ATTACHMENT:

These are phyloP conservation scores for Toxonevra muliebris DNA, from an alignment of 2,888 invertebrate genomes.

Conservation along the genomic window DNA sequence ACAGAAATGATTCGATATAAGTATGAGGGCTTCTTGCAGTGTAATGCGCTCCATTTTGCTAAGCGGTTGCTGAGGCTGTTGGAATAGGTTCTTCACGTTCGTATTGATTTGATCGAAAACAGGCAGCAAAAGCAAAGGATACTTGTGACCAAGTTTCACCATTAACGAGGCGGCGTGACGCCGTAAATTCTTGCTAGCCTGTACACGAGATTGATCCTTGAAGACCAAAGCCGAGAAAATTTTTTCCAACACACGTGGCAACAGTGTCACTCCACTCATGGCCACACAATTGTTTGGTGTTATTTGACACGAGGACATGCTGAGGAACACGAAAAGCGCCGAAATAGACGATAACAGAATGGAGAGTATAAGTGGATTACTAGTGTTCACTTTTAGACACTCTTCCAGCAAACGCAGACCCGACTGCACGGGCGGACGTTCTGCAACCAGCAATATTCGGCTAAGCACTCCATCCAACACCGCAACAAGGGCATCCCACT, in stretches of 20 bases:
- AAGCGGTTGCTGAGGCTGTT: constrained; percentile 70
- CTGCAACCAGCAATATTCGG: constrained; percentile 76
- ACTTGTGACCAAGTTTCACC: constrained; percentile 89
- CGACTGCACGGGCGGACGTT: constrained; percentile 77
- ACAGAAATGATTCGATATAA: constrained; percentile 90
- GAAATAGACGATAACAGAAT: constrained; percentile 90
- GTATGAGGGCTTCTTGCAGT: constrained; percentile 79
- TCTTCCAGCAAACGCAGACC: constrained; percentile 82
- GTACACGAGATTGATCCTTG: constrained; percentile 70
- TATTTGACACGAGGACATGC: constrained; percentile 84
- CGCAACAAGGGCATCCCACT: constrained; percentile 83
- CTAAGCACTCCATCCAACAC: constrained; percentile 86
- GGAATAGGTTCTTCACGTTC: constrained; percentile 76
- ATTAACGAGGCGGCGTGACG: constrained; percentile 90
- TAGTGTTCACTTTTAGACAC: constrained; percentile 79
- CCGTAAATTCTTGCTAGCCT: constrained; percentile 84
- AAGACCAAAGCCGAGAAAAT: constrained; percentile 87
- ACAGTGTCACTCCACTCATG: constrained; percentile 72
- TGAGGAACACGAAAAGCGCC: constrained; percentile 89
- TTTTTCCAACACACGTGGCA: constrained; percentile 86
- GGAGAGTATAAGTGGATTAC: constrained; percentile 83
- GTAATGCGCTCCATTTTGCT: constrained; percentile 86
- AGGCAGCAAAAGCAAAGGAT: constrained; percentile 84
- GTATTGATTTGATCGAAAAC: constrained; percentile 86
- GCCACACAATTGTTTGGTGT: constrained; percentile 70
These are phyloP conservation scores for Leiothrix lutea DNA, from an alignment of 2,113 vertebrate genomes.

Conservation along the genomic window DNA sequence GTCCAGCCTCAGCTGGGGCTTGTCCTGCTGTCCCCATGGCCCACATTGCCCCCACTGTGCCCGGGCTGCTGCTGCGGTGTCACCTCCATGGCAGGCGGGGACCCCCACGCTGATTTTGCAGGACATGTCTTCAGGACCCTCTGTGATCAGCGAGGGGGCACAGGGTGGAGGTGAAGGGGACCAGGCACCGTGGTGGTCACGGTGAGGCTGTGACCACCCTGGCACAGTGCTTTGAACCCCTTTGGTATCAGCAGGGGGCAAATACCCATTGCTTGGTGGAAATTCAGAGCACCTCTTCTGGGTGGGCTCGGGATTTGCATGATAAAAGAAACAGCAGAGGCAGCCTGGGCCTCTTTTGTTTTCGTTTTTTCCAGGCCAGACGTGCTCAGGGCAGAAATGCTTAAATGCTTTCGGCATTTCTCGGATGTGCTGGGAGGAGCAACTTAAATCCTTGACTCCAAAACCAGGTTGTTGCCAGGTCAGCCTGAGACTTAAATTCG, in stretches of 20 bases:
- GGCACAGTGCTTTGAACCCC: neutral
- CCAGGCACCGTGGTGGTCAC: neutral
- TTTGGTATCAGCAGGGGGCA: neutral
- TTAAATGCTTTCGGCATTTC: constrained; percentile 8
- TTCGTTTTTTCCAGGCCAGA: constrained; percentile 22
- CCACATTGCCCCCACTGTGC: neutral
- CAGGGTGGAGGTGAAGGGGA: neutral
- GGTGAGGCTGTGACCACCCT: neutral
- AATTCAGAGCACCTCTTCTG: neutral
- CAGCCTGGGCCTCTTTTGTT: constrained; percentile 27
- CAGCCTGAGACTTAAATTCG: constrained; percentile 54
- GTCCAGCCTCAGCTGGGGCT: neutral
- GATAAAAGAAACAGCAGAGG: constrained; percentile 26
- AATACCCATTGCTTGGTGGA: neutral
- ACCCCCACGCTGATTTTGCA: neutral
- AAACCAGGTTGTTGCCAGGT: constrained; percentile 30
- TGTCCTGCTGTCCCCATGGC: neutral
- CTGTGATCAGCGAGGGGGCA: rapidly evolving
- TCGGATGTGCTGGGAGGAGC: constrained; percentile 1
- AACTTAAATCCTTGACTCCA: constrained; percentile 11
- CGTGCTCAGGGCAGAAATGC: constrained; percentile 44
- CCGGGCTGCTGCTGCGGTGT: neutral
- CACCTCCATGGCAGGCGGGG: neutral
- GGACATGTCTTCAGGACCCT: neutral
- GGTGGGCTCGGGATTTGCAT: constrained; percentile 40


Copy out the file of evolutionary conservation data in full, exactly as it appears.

These are phyloP conservation scores for Toxonevra muliebris DNA, from an alignment of 2,888 invertebrate genomes.

Conservation along the genomic window DNA sequence ACAGAAATGATTCGATATAAGTATGAGGGCTTCTTGCAGTGTAATGCGCTCCATTTTGCTAAGCGGTTGCTGAGGCTGTTGGAATAGGTTCTTCACGTTCGTATTGATTTGATCGAAAACAGGCAGCAAAAGCAAAGGATACTTGTGACCAAGTTTCACCATTAACGAGGCGGCGTGACGCCGTAAATTCTTGCTAGCCTGTACACGAGATTGATCCTTGAAGACCAAAGCCGAGAAAATTTTTTCCAACACACGTGGCAACAGTGTCACTCCACTCATGGCCACACAATTGTTTGGTGTTATTTGACACGAGGACATGCTGAGGAACACGAAAAGCGCCGAAATAGACGATAACAGAATGGAGAGTATAAGTGGATTACTAGTGTTCACTTTTAGACACTCTTCCAGCAAACGCAGACCCGACTGCACGGGCGGACGTTCTGCAACCAGCAATATTCGGCTAAGCACTCCATCCAACACCGCAACAAGGGCATCCCACT, in stretches of 20 bases:
- AAGCGGTTGCTGAGGCTGTT: constrained; percentile 70
- CTGCAACCAGCAATATTCGG: constrained; percentile 76
- ACTTGTGACCAAGTTTCACC: constrained; percentile 89
- CGACTGCACGGGCGGACGTT: constrained; percentile 77
- ACAGAAATGATTCGATATAA: constrained; percentile 90
- GAAATAGACGATAACAGAAT: constrained; percentile 90
- GTATGAGGGCTTCTTGCAGT: constrained; percentile 79
- TCTTCCAGCAAACGCAGACC: constrained; percentile 82
- GTACACGAGATTGATCCTTG: constrained; percentile 70
- TATTTGACACGAGGACATGC: constrained; percentile 84
- CGCAACAAGGGCATCCCACT: constrained; percentile 83
- CTAAGCACTCCATCCAACAC: constrained; percentile 86
- GGAATAGGTTCTTCACGTTC: constrained; percentile 76
- ATTAACGAGGCGGCGTGACG: constrained; percentile 90
- TAGTGTTCACTTTTAGACAC: constrained; percentile 79
- CCGTAAATTCTTGCTAGCCT: constrained; percentile 84
- AAGACCAAAGCCGAGAAAAT: constrained; percentile 87
- ACAGTGTCACTCCACTCATG: constrained; percentile 72
- TGAGGAACACGAAAAGCGCC: constrained; percentile 89
- TTTTTCCAACACACGTGGCA: constrained; percentile 86
- GGAGAGTATAAGTGGATTAC: constrained; percentile 83
- GTAATGCGCTCCATTTTGCT: constrained; percentile 86
- AGGCAGCAAAAGCAAAGGAT: constrained; percentile 84
- GTATTGATTTGATCGAAAAC: constrained; percentile 86
- GCCACACAATTGTTTGGTGT: constrained; percentile 70
These are phyloP conservation scores for Leiothrix lutea DNA, from an alignment of 2,113 vertebrate genomes.

Conservation along the genomic window DNA sequence GTCCAGCCTCAGCTGGGGCTTGTCCTGCTGTCCCCATGGCCCACATTGCCCCCACTGTGCCCGGGCTGCTGCTGCGGTGTCACCTCCATGGCAGGCGGGGACCCCCACGCTGATTTTGCAGGACATGTCTTCAGGACCCTCTGTGATCAGCGAGGGGGCACAGGGTGGAGGTGAAGGGGACCAGGCACCGTGGTGGTCACGGTGAGGCTGTGACCACCCTGGCACAGTGCTTTGAACCCCTTTGGTATCAGCAGGGGGCAAATACCCATTGCTTGGTGGAAATTCAGAGCACCTCTTCTGGGTGGGCTCGGGATTTGCATGATAAAAGAAACAGCAGAGGCAGCCTGGGCCTCTTTTGTTTTCGTTTTTTCCAGGCCAGACGTGCTCAGGGCAGAAATGCTTAAATGCTTTCGGCATTTCTCGGATGTGCTGGGAGGAGCAACTTAAATCCTTGACTCCAAAACCAGGTTGTTGCCAGGTCAGCCTGAGACTTAAATTCG, in stretches of 20 bases:
- GGCACAGTGCTTTGAACCCC: neutral
- CCAGGCACCGTGGTGGTCAC: neutral
- TTTGGTATCAGCAGGGGGCA: neutral
- TTAAATGCTTTCGGCATTTC: constrained; percentile 8
- TTCGTTTTTTCCAGGCCAGA: constrained; percentile 22
- CCACATTGCCCCCACTGTGC: neutral
- CAGGGTGGAGGTGAAGGGGA: neutral
- GGTGAGGCTGTGACCACCCT: neutral
- AATTCAGAGCACCTCTTCTG: neutral
- CAGCCTGGGCCTCTTTTGTT: constrained; percentile 27
- CAGCCTGAGACTTAAATTCG: constrained; percentile 54
- GTCCAGCCTCAGCTGGGGCT: neutral
- GATAAAAGAAACAGCAGAGG: constrained; percentile 26
- AATACCCATTGCTTGGTGGA: neutral
- ACCCCCACGCTGATTTTGCA: neutral
- AAACCAGGTTGTTGCCAGGT: constrained; percentile 30
- TGTCCTGCTGTCCCCATGGC: neutral
- CTGTGATCAGCGAGGGGGCA: rapidly evolving
- TCGGATGTGCTGGGAGGAGC: constrained; percentile 1
- AACTTAAATCCTTGACTCCA: constrained; percentile 11
- CGTGCTCAGGGCAGAAATGC: constrained; percentile 44
- CCGGGCTGCTGCTGCGGTGT: neutral
- CACCTCCATGGCAGGCGGGG: neutral
- GGACATGTCTTCAGGACCCT: neutral
- GGTGGGCTCGGGATTTGCAT: constrained; percentile 40